Funeral Industry News

<font face='Tahoma' class='Apple-style-span'>Under the Soviets, they were plain wooden boxes upholstered in red satin. Today they come in different shapes and sizes and cater to a variety of tastes.</font>

Coffin culture evolves in Russia

by Anna Smolchenko (AFP)

Many are made of pine or mahogany hardwood, have a silk or satin lining, and some are encrusted with Swarowski crystals. Russian consumers are becoming increasingly sophisticated in their tastes -- and coffins are no exception.

"We are acquiring traditions," said Yury Alampikov, general director of Saint Petersburg-based Akropol Servis, one of Russia's top coffin manufacturers.

"Under the Soviet Union we did not have them. Nor did we have much of a choice."

Twenty years after the fall of the Soviet Union, one of the more important achievements of capitalism in Russia, industry experts say, is that more and more people can afford not only a good life but also a good death, or at least a decent burial.


"Russians are slowly moving away from red rags," said Irina Mordvina, director of a coffin manufacturer from the small Siberian town of Iskitim, referring to the Soviet-era traditional upholstery. "They want something decent."

Manufacturers of coffins and furnishings say they don't advertise their products for ethical reasons and an annual show -- tucked away in the far corner of Moscow's famed All-Russian Exhibition Centre late last month -- was a rare opportunity for them to win publicity.

But even without much advertising they admit that business is good.

With rampant alcoholism and high death rates from traffic accidents, life expectancy is startlingly low in Russia, and authorities' attempts to contain a population decline so far have not proved successful.

"The Russian market is very interesting," enthused Bartolomeo Sandrone of Italian-based Spaf which makes hand-finished brass handles, among other products.


"The market is growing," he said at the Nekropol-2011 show, a row of dark-toned polished coffins made of premium hardwood sitting nearby.

Manufacturers now cater for every taste, with products on offer ranging from a leather-upholstered coffin for a rocker to a snow white casket sprinkled with crystals.

Some Russians have become so enamoured of Western lifestyles that they opt to be buried in US-style caskets with two-piece lids that can expose the head and torso of the deceased, a fact that makes some in Russia indignant.

"Are you not Russian?" said Anton Avdeyev, chairman of the Moscow-based Trade Union of Funeral Service Employees. "Why on earth are you climbing into a Batesville?" he said, referring to products of Batesville Casket Company, a leading US manufacturer.

For centuries, Russians had buried their dead with flair. Rituals were elaborate, funerals lavish and coffins made of solid timber, mostly oak. But then history intervened.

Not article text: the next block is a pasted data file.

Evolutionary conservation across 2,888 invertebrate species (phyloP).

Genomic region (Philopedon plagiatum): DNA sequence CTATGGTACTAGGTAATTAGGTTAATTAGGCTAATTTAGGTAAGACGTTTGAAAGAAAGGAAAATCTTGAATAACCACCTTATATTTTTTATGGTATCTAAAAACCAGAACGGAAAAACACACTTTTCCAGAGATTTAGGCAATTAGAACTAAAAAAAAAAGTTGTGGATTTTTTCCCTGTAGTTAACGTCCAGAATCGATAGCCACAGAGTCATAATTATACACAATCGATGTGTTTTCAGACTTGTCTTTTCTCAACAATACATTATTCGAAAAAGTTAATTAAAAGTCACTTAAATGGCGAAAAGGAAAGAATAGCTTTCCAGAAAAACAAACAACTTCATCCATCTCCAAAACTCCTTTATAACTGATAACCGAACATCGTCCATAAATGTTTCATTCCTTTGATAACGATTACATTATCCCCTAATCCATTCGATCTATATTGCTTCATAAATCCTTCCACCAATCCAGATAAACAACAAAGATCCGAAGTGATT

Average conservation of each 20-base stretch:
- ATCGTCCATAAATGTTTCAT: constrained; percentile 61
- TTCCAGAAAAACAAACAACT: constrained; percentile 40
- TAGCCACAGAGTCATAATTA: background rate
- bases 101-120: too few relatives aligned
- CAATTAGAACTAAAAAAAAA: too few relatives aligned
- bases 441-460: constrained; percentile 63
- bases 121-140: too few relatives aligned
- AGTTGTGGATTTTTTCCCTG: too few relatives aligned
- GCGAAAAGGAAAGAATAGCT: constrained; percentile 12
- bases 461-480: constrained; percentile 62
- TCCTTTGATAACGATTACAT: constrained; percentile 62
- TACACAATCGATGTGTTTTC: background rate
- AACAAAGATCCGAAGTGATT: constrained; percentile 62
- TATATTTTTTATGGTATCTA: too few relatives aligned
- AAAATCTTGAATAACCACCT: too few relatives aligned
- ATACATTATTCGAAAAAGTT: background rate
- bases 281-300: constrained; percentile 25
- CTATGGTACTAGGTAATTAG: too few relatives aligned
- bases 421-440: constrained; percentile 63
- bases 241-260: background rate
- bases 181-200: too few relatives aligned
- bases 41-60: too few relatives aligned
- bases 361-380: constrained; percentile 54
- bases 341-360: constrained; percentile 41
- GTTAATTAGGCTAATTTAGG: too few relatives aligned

In the 18th century, Peter the Great embarked on reforms to modernise Russia.

In 1723, he issued a decree banning coffins made of solid oak. A ban on solid pinewood soon followed. The Russian tsar was building a naval fleet and wanted Russians to switch to plank coffins to save on precious timber.

"Nowhere in the world was a fleet built so fast. It was built on the Russian bones -- and at the expense of coffins," said Avdeyev.

Expensive funerals became de rigueur among moneyed Russians under the rule of Catherine the Great. Funeral rituals changed again with the 1917 arrival of Soviets who pledged that everyone would become equal.

The early decades of Soviet rule -- when Soviet citizens endured civil war, Stalin's murderous campaign of collectivisation and the purges -- caused such high death rates that coffins once again became simple affairs.


They were cobbled together from fir, birch or pine boards and painted red, dark blue or black. Red satin upholstery became popular in the 70s.

Eric Adjetey Anang, manager of a carpentry workshop from Accra, knows from experience, that Russians are sticklers for tradition.

A prominent artist in his native Ghana known for its tradition of elaborately-shaped coffins, Anang made two coffins for Russia at the request of Novosibirsk Museum of World Funeral Art.

One was a pink-coloured fish-shaped coffin in line with Ghanaian traditions, the other one -- in the shape of a vodka bottle to draw attention to widespread alcohol abuse in Russia.

"Design coffins can hardly be popular among common people because they are not traditional and do not symbolise Russian culture," Anang said by email through his spokesman, expressing hope however that funeral homes, museums or simply eccentrics could be among his potential clients.

The 26-year old west African artist's coffins went on display at the Moscow trade show where they drew curious stares.

But some Russian manufacturers met his work with sheer incomprehension.

"How does this agree with the Russian soul?" said Mordvina. "I don't know anyone who would like to be buried in a fish or a violin. This is no laughing matter. A true Russian coffin should be made of solid wood."

Despite evolving tastes and growing incomes, mid-range and luxury solid timber options that start from around $300 (217 euros) are still out of bounds for many Russians.

According to estimates from the Trade Union of Funeral Service Employees, around 80 to 85 percent of all coffins sold in the country are simple funeral boxes made of boards rather than solid wood.

That will change sooner or later, said Alampikov whose company last year sold an estimated 12,000-14,000 caskets ranging between 6,000 rubles ($200) to 80,000 rubles ($2,650)

"Coffins covered with fabric do not have a future," he said. "Man prefers natural products."

by Anna Smolchenko (AFP)

Тематики: Necropolis-2011funeral exhibitionfuneral culturefuneral traditions


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